The Systematic Software Reuse Roadmap

In an earlier post, I outlined the four key ingredients for agile software reuse. One of which is the reuse roadmap. In this post I want to share an example roadmap and illustrate how they tie into other business and IT objectives. The idea is to start at the ad-hoc state (where there is little or no reuse) and move to truly utilizing systematic reuse across multiple projects.

Phase 1-Ad-hoc – In this initial phase there is little or no awareness of reusable assets, and there is very little customer integration expertise. Consumers have low awareness of what assets are available. Systematic reuse efforts not considered and there is a lack of alignment between project deliverables, reuse strategy, and business objectives. Applications within the same domain do not share assets i.e. there is a lot of duplicate code.

reuse roadmap

View Reuse Roadmap

Phase 2-Aware – In the second phase, legacy capabilities and processes are mined for building assets. Agile practices are minimally aligned to the reuse strategy. Consumers seek reusable assets for applications in the domain and rudimentary product lines take shape. Communication about reusable assets have improved and awareness is increasing.

Phase 3-Ready – In this phase, asset inventory expands task, entity, and utility capabilities. User stories are analyzed within a product line context and additional assets are built iteratively. Agile practices specifically code reviews, refactoring, iteration planning, and pair programming used to identify and refine assets in a continuous fashion. Consumers increasingly use reusable assets to build applications and start to co-create assets. Additionally, assets are used across multiple applications in the domain. A few business process flows start to leverage reusable assets.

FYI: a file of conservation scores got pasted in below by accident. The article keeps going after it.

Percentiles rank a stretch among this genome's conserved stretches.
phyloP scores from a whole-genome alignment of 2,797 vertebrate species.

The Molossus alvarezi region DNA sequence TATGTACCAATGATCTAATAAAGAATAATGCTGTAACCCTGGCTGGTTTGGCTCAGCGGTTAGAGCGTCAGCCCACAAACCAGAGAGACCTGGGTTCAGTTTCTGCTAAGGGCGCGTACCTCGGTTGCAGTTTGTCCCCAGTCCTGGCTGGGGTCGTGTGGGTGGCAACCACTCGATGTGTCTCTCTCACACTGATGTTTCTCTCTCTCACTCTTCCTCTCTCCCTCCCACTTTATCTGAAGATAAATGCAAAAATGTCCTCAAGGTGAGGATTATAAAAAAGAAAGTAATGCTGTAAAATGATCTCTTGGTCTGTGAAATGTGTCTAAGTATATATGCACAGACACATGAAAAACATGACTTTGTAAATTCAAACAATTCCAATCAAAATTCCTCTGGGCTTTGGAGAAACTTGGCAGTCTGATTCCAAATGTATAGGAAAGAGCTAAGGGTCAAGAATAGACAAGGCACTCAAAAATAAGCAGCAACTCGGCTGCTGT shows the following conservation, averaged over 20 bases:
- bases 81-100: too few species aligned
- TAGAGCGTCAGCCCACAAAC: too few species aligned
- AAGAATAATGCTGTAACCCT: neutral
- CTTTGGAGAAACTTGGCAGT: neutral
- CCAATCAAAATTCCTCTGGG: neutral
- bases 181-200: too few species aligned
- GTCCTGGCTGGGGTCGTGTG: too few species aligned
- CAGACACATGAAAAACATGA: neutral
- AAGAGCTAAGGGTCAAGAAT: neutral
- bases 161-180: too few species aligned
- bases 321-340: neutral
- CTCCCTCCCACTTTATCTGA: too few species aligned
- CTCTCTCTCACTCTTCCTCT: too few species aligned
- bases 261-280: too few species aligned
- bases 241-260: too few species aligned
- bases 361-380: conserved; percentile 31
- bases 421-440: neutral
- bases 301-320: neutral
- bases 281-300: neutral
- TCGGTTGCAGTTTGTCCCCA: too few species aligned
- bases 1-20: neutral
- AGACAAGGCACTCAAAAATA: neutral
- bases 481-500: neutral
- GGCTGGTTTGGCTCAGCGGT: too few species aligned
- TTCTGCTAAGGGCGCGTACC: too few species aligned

Phase 4-Systematic – This is when your systematic reuse program starts to really reap rewards. Asset inventory expands to include additional capabilities in your domain. Assets are used to automate many more business processes and they provide variability mechanisms to meet business needs. User stories and iteration planning are well aligned with reuse strategy which facilitate iterative reusable asset development. Additionally, several assets built by refactoring legacy capabilities and communication about reusable assets are available. Finally, consumers are actively engaged in asset co-creation, retrieval, and consumption and supported by a mature integration function.

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